This is a Big Hirok rare foil card prize from 2012. And every time I look at it I break out into a rash and feel sad and empty that I didn't get to get one for myself.
Anyway, you can see that there's a small trophy printed on the front.

The back is quite extravagant. Look at the big ass "Congratulations!" on it.
Ugh, I should've picked this card up! GAH!

Alright, I'm going to end this post before I need anti-depressants. I'll close out this post by showing how the rare cards have evolved since 2009.

As always, thanks for stopping by and take care :).






Some of these images were courtesy of Mint. Japan's second biggest second hand market for Sega Card Gen cards. Others were courtesy of the official Sega Card Gen website.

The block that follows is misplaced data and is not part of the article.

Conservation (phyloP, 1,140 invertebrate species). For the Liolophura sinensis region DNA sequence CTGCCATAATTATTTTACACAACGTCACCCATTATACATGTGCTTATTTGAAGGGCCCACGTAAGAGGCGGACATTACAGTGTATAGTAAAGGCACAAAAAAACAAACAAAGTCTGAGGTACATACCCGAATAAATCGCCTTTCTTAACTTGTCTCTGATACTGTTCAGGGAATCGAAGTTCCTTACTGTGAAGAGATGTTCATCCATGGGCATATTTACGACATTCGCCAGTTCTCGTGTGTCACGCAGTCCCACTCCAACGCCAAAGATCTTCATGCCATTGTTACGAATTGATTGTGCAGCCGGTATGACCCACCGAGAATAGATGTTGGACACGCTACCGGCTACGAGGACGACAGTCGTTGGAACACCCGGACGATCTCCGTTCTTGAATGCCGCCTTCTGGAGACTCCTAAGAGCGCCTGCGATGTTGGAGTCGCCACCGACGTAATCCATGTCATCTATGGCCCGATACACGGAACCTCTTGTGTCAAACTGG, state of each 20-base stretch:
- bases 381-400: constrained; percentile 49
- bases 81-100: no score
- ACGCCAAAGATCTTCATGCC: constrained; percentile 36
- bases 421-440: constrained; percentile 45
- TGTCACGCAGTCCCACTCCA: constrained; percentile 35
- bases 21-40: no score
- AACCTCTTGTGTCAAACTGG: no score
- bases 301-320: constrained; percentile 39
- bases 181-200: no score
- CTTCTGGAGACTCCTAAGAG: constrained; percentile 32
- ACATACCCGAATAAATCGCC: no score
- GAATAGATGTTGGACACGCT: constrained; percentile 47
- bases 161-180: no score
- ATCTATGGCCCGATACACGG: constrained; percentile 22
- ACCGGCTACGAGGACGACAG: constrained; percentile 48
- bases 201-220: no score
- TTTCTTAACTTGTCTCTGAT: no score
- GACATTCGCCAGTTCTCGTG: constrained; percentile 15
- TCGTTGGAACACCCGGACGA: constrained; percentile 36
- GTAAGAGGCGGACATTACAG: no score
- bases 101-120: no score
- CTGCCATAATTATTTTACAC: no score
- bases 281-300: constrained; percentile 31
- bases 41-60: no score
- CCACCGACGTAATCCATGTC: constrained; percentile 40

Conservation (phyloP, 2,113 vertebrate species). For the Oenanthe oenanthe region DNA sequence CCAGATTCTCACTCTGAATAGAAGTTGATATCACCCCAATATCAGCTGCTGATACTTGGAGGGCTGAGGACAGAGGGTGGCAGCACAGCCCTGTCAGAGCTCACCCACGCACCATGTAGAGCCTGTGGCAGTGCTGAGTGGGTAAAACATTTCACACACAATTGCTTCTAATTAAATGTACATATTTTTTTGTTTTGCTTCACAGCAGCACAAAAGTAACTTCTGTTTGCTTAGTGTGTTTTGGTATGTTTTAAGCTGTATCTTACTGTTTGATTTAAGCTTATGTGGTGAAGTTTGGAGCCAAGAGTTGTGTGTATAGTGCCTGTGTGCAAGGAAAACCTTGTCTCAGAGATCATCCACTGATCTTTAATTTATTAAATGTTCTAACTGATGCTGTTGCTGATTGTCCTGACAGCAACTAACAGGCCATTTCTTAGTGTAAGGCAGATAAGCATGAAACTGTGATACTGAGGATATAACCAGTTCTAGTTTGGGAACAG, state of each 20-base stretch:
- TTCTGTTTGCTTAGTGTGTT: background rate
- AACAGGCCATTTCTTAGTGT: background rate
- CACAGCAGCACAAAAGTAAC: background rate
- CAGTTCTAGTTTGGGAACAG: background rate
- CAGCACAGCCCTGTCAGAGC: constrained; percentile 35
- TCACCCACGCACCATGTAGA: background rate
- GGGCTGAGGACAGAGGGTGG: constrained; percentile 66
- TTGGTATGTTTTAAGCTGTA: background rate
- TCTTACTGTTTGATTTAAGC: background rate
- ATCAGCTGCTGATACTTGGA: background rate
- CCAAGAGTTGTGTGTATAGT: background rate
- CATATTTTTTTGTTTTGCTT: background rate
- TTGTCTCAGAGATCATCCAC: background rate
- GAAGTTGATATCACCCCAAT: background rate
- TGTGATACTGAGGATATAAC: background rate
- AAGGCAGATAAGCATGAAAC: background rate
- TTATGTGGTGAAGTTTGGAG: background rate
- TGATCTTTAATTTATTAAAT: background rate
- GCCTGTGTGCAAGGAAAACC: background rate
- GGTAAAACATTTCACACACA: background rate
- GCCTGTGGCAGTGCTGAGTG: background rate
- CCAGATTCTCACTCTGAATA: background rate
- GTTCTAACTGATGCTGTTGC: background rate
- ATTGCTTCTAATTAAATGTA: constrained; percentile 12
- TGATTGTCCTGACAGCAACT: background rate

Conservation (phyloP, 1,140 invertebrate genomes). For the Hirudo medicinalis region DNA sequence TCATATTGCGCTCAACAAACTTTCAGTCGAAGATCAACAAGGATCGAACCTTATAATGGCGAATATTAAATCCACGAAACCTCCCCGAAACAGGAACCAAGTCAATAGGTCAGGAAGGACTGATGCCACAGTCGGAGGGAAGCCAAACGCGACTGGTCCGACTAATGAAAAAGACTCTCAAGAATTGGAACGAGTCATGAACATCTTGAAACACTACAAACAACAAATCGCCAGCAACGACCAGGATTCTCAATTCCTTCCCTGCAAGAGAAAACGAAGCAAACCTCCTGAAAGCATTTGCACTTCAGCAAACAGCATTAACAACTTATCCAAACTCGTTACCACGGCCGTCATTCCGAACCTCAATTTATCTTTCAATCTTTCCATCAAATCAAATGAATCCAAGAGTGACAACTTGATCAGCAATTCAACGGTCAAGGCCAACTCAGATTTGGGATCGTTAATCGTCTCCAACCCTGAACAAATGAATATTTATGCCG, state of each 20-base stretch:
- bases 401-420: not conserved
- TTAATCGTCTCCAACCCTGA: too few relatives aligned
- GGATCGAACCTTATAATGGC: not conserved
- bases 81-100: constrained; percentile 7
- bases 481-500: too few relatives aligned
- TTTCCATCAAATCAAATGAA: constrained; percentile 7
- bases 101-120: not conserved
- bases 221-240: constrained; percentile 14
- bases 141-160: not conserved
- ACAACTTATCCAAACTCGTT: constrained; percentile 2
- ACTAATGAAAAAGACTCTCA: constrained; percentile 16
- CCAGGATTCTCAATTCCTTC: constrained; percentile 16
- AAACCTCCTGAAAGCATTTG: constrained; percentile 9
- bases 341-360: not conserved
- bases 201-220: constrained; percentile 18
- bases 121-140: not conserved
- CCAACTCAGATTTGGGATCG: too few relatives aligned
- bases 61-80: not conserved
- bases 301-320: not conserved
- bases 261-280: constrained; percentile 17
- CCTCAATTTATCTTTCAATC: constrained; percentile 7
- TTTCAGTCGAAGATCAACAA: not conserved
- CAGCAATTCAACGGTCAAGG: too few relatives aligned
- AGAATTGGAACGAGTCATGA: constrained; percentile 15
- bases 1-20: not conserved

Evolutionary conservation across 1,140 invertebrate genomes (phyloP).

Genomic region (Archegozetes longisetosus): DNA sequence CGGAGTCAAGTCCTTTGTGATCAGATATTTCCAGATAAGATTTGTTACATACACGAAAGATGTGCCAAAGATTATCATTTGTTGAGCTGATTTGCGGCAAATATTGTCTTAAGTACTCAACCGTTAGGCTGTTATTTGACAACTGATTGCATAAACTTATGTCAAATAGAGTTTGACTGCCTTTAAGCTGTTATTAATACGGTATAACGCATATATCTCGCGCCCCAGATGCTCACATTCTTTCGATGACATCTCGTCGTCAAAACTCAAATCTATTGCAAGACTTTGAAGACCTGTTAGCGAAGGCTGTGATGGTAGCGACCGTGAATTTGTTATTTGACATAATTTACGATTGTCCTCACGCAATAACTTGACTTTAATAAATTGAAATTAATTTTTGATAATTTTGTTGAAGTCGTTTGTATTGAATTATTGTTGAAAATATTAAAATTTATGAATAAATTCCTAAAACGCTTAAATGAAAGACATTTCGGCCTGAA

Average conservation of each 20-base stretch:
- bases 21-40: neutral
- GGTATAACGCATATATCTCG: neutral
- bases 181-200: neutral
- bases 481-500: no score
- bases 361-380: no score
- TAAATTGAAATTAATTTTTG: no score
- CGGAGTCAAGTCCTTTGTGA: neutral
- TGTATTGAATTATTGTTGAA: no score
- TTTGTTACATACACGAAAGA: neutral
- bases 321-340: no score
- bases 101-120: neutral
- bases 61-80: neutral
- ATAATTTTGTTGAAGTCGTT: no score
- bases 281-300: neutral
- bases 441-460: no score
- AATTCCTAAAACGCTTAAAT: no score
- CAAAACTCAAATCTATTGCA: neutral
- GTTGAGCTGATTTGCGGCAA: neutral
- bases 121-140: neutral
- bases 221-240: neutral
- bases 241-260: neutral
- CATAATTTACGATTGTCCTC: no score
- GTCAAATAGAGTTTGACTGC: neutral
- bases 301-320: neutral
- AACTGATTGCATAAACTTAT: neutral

1. This set keeps getting cooler and cooler. I'm sure Topps is itching to bring back past designs and call it "archives".

    1. Man that'd be quite something. Although I'd hate it if the crummy card stock that Archives uses ruins this card design.

  2. Those are some awesome cards. It's like those MLB Showdown cards in a way, but much cooler!

    1. It's hard to come up with a counterpart to this set (except for maybe Baseball Heroes and WCCF) MLB Showdown is a lot more similar to another Japanese set I'm writing a post on called Konami Powerful.

  3. Love these cards, and it's a challenge to find some of them. Makes me wish I lived in Japan.

    1. Thanks for stopping by my blog BCS :).

  4. Those are interesting. Really wish I could track down that Junichi Tazawa.